The marketing strategy also had its problems (CHU, Valerie). IKEA started opening stores in China in 1998, which was a fast growing economy back then. It led to a couple of problems. One of the main problems was that the prices, considered low in Europe, were far above average in China. Keeping IKEA’s global branding promise, that everyone should be able to buy its products, in mind, the high prices created confusion among the Chinese consumers. Therefore, IKEA had to change its strategy. It started targeting the young middle-class population. By presenting itself as an aspirational European brand, IKEA chose to target a particular group instead of the whole
Considering the previous mission statement with a unique customer vision IKEA is clearly antagonistic with specific customers’ needs. That lack of adjustment to customer needs is the main reason for not getting the same results in China than in Northern Europe.
Today IKEA is progressing towards being one of the top furniture retailers in the world. In 2002, they served 286 million customers through 154 stores resulting in $12 billion in revenue. Although IKEA has several stores placed around the world, they are not always thought of as the most popular furnishing store in America. All the stores are self-service and are based on a do-it-yourself shopping experience. There are few contacts with customer service representatives within the stores, except for when the customer enters the transaction phase of their buying experience.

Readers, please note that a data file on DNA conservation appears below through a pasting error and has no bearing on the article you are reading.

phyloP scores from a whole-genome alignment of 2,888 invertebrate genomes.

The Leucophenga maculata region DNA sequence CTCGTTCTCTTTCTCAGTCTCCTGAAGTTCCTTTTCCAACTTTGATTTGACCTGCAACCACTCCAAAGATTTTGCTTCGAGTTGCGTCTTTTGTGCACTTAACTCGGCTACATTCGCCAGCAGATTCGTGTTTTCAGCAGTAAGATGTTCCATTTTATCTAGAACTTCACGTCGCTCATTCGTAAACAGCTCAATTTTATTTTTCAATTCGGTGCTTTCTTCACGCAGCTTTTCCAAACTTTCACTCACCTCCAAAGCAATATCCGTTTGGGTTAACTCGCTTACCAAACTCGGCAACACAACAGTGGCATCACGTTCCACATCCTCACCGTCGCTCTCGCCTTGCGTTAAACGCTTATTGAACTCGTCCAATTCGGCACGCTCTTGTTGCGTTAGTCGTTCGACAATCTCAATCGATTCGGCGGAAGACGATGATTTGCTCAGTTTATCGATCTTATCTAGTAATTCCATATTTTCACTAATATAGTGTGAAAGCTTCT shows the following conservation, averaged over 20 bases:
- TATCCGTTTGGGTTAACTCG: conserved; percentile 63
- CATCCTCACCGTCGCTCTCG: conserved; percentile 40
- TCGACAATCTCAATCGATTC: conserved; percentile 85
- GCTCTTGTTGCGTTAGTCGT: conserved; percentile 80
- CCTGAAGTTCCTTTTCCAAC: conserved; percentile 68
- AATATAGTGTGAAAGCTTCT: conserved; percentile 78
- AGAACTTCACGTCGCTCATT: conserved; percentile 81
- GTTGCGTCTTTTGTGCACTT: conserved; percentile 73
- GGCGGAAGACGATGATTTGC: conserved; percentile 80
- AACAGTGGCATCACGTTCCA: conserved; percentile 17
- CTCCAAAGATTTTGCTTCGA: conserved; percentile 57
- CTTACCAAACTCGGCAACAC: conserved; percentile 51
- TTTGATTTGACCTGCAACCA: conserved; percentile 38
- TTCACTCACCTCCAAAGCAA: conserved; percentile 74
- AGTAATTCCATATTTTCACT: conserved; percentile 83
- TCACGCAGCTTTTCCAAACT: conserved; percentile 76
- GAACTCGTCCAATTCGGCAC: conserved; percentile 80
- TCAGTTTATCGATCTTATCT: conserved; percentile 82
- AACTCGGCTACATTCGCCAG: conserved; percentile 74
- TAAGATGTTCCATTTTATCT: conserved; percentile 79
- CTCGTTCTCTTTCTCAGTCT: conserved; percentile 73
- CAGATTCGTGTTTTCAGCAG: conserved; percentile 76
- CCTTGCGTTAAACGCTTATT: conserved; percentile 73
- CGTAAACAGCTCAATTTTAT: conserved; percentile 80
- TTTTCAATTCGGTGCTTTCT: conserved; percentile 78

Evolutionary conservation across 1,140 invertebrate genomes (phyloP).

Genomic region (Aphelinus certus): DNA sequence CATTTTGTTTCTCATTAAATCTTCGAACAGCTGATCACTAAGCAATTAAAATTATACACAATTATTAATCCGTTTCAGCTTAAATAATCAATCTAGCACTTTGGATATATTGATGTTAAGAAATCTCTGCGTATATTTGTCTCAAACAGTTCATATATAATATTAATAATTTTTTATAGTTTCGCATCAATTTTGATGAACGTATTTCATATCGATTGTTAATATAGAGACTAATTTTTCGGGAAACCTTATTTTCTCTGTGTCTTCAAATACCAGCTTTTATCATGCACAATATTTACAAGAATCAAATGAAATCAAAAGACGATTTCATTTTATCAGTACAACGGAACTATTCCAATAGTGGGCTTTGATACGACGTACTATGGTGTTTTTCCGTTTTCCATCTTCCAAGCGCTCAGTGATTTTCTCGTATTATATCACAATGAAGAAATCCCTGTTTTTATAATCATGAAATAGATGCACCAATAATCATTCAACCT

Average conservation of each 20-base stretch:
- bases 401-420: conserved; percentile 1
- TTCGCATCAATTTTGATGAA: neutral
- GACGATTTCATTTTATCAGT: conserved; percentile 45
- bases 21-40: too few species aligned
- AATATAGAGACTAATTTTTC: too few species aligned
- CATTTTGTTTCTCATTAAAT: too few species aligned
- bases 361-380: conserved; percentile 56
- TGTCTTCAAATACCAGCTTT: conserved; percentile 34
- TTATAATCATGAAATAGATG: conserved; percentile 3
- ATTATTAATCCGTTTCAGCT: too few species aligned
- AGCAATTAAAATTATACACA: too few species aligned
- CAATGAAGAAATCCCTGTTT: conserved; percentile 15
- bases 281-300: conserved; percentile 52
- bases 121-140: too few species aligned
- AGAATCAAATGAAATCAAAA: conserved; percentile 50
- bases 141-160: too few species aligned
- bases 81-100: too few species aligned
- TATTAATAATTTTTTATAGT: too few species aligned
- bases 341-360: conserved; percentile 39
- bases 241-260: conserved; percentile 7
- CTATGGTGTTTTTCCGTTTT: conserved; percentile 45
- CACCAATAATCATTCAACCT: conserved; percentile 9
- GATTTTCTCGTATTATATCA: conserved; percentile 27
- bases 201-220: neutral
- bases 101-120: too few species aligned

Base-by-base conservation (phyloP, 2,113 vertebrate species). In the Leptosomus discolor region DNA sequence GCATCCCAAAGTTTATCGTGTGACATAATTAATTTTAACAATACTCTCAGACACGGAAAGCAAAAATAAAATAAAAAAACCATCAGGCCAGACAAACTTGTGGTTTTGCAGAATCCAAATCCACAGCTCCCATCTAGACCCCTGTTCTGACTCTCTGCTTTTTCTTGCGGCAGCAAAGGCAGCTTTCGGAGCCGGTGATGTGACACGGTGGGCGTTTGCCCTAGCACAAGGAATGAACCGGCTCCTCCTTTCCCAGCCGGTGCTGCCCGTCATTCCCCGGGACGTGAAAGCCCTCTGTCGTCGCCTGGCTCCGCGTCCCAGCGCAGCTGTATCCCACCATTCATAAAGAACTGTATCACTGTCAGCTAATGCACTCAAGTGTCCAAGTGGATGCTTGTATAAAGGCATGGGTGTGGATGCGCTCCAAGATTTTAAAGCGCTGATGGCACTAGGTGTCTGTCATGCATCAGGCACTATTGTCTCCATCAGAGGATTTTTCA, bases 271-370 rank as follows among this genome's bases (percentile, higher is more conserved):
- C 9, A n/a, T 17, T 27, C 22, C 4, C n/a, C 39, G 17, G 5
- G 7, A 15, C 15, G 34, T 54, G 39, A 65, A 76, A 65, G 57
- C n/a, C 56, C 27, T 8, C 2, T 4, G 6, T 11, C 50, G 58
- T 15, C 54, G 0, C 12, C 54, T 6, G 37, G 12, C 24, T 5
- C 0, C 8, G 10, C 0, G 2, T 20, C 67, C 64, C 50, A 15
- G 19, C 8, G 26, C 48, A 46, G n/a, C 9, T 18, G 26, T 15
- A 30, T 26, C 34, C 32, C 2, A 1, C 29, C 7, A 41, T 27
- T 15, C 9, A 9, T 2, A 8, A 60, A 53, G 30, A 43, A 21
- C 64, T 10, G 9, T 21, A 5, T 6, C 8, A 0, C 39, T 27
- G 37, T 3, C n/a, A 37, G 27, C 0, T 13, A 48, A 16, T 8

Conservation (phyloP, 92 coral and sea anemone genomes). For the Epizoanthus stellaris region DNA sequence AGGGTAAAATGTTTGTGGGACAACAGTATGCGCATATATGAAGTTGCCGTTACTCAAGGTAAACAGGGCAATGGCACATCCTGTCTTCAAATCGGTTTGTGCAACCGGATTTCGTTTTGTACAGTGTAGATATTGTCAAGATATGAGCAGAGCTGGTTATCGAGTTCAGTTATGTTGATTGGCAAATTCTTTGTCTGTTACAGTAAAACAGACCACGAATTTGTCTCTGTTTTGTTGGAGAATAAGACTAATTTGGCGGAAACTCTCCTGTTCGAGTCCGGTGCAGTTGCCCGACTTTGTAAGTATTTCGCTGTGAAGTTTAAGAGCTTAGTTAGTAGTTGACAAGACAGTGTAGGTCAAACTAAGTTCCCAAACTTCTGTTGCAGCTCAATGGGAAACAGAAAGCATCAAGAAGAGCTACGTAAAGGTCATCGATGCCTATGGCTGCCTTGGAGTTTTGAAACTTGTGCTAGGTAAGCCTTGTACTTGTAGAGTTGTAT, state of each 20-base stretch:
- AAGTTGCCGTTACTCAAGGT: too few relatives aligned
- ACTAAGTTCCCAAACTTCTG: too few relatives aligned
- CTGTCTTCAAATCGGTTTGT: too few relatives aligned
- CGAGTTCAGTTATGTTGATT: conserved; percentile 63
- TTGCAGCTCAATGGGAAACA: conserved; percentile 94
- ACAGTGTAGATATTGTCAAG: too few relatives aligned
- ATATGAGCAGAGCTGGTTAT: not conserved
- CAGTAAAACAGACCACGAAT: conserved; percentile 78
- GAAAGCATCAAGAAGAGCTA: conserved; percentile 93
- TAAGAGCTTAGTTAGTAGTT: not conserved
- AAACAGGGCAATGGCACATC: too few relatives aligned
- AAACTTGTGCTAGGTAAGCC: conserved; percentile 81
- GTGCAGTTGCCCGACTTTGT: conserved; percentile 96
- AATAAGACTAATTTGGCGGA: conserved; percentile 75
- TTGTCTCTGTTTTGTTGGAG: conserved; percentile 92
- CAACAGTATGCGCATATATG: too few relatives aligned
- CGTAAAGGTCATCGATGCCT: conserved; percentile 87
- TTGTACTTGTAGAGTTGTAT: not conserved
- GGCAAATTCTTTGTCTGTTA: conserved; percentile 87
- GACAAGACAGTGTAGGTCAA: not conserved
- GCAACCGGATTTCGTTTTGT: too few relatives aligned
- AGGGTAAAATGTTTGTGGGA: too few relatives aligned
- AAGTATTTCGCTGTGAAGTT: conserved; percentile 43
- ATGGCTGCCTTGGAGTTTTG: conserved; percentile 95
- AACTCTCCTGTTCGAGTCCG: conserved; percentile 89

Founded in 1943 by Ingvar Kamprad, IKEA is, over 60 years later, the world largest furniture retailer, providing products in a flat packing concept and at low prices. They have 226 stores in Europe, Asia, and America with revenues of $17.7 Billion as of August 2005. 70% of their marketing communication is based on their famous annual catalog. There are many environmental factors that affect IKEA’s global and domestic marketing decisions. An analysis of those factors, the influence of the global economic interdependency and the effect of trade practices and agreements, the demographic and physical infrastructure, the cultural differences, social responsibility and ethics versus legal obligations, the effect of political systems and the influence of international relations and the Foreign Corrupt Practices Act of 1977, and finally the effect of technology are discussed herein.